A 60-day trip around Greenland to measure climate change
In the summer of 2019, the GreenLAnd Circumnavigation Expedition (GLACE) will make its way around the island of Greenland. The aim of the trip, which is being run by the Swiss Polar Institute, is to collect data from the ground, air and ocean in order to study the effects of global warming. A call for project submissions has been launched within the scientific community.
This summer some of the Arctic’s permanent ice caps began breaking up for the first time. This worrying news came just as the EPFL-based Swiss Polar Institute (SPI) began preparing for a major research expedition to Greenland. The aim of this expedition – known as the GreenLAnd Circumnavigation Expedition (GLACE) – is to gather as much data as possible about how the ice cap covering the island is melting, how this process interacts with the surrounding ocean, and how climate change is more broadly affecting the region. The expedition will run for some 60 days, from late July to the end of September 2019. A call for proposals has been announced, so it’s time for any polar experts out there to put pen to paper – you have until 10 September!
The expedition, which is being supported by grants from Dr. Frederik Paulsen, is the second of its kind. From December 2016 to March 2017, the Antarctic Circumnavigation Expedition (ACE) took about 150 researchers involved in 22 projects around the Antarctic.
Although GLACE will involve just ten research projects, it is no less ambitious than its predecessor. The projects will cover fields as varied as climatology, oceanography, marine biology, microbiology, hydrology, and chemistry, to name a few. And during the expedition, samples will be taken from the air, as well as from the ocean and the ground. As with ACE, the aim is to create synergies between the various research projects and obtain a holistic view of the environmental issues affecting the polar regions, which are key to regulating the earth’s climate and have been hit particularly hard by climate change.
The Akademik Treshnikov – the Russian research ship that transported ACE – will also carry the GLACE researchers. It will be refitted and new equipment added for the expedition. For part of the journey, the Treshnikov will be escorted by a second Russian vessel – the 50 Let Pobedy – which is the world’s largest nuclear-powered icebreaker.
“Even if it is starting to break up, the North Greenland ice sheet is still among the thickest in the entire Arctic,” says Danièle Rod, the executor director of SPI. “The north winds mean that the ice accumulates along the coast. The Treshnikov won’t be able to get through those areas on its own. We’re going to try and get as close to the coast as possible – it will be the first time an expedition has taken such a difficult course.”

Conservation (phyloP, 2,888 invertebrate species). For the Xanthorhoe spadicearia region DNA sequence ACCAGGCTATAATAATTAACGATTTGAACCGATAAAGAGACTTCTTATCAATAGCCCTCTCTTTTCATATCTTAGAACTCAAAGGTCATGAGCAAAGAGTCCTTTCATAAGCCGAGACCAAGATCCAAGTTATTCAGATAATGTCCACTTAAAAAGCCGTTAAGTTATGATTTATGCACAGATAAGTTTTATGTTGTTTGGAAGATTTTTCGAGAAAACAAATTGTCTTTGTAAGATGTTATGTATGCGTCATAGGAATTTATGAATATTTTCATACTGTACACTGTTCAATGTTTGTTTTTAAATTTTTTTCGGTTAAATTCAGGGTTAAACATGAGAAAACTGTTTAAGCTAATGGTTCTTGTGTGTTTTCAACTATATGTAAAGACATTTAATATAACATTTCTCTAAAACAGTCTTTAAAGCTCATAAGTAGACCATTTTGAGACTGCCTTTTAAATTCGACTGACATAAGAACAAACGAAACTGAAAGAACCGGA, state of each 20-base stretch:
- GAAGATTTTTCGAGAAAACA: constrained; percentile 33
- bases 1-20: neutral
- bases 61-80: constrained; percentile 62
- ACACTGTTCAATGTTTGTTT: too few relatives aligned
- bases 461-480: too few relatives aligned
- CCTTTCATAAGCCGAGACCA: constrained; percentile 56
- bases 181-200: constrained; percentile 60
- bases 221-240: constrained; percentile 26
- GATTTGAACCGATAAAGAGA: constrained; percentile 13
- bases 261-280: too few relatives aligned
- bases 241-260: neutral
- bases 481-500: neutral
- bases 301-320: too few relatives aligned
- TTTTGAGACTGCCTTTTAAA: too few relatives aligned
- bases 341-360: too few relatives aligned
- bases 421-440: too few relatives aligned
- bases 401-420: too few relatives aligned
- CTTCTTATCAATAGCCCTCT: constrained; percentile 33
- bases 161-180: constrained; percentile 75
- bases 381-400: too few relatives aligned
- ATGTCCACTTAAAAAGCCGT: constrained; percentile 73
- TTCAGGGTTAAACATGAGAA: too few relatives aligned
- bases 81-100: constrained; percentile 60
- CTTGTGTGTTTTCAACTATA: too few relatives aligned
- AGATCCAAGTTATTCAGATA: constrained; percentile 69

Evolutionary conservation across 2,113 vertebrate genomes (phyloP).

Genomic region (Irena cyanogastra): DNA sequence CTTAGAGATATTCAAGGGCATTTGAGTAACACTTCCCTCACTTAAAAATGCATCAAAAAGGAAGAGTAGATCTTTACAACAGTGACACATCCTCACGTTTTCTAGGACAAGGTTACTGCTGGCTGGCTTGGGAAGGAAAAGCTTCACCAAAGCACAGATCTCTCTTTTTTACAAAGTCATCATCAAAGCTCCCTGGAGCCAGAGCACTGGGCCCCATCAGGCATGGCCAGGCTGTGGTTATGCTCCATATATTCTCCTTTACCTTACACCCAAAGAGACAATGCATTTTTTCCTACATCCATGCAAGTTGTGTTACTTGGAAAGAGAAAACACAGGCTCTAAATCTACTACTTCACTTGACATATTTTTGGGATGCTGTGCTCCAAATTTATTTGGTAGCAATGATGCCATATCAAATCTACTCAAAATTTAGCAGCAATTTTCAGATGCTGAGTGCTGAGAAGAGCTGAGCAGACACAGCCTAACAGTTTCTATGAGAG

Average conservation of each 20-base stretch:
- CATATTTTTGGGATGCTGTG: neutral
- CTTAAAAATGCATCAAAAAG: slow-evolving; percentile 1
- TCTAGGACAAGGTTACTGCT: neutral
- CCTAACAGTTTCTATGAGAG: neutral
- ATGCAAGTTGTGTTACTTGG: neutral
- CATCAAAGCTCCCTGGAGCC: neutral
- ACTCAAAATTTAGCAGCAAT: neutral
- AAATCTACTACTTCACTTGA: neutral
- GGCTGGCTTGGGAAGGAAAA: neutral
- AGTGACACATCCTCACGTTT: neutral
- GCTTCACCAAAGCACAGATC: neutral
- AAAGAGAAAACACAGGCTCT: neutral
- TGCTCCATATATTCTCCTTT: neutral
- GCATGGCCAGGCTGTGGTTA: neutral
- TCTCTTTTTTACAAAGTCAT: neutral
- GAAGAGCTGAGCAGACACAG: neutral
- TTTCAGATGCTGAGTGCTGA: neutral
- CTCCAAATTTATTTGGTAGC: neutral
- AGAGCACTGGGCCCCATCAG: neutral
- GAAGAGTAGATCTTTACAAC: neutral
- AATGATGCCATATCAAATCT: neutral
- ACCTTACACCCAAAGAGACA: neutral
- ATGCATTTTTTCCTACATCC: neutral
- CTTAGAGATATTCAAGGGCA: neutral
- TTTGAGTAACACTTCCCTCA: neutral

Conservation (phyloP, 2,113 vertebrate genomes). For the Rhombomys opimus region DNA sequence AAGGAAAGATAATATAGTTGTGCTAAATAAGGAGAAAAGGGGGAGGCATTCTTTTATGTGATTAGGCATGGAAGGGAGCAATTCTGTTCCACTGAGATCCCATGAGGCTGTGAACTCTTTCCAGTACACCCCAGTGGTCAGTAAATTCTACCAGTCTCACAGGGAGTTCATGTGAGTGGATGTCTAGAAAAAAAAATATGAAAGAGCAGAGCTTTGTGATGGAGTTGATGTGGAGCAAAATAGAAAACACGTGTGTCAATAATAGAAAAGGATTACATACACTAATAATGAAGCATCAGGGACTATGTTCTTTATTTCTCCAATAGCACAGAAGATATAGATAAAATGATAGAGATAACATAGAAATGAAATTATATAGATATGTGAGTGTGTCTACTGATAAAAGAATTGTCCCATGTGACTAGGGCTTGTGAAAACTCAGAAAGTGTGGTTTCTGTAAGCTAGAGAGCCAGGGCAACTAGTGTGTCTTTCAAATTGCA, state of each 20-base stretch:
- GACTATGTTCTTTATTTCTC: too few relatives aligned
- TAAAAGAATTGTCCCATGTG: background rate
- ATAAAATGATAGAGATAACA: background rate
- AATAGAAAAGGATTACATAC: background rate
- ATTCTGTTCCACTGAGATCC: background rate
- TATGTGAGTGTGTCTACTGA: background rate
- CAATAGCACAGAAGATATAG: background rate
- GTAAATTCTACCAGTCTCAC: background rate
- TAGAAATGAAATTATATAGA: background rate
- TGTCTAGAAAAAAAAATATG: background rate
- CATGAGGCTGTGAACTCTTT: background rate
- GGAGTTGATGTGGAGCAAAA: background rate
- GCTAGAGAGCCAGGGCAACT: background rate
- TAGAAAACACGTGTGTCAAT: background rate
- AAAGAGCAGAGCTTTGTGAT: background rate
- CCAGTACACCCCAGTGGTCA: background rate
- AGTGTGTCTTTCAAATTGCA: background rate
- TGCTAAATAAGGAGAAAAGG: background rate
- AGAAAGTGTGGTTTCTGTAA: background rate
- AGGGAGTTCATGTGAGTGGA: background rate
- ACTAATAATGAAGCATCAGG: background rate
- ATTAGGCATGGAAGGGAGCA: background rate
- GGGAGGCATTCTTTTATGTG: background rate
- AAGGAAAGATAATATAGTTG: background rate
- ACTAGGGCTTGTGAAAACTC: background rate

The journey - a 13’500 km round trip - will take place in two main stages. The first will focus on southern Greenland (SG). Setting off from Reykjavik in Iceland, the ship will sail all the way to Ilulisat, a town with almost 5,000 inhabitants on Greenland’s western coast. So far, three stops are scheduled along the way – at the Kangerlussuaq (SG1) and Helheim (SG2) fjords and the Prince Christian Sound, the southernmost tip of the island (SG3). These locations were chosen primarily because they are home to lakes and ice tongues that have a major influence on the waters of the Atlantic Ocean and because they provide access to some of the highest mountains in Greenland, where samples of older ice will be taken. These sites also offer rich biodiversity.
700 kilometers from the North Pole
For the second leg, the ship will head north (NG), making its way back to Reykjavik via the Nares Straits, which separate Greenland from the northernmost island in Canada. Four key stop-off locations have been identified along the way, including one alternative in case it’s not possible to land at one of the other three sites or in case of severe ice conditions.
Two of these locations are outlets for meltwater from the large Ryder, Ostenfeld (NG1) and Zachariae (NG4) glaciers. For the first time, researchers will be able to study in depth the impact that this meltwater has on the marine environment. The ship will also stop to allow researchers to gather data at Independence Fjord (NG3), which is 200 kilometers long, 30 kilometers wide and an ecosystem in and of itself. Finally, a landing is scheduled at Cape Morris Jesup (NG2), which is the northernmost tip of Greenland and just 700 kilometers from the North Pole. Samples taken there will be compared with those collected in the very south of Greenland.
Contact: Danièle Rod, Swiss Polar Institute Executive Director, [email protected], tel: +41 21 693 76 29.
Picture: The Akademik Treshnikov. (c)Arctic and Antarctic Research Institute (AARI)
Map: (c)Swiss Polar Institute (SPI)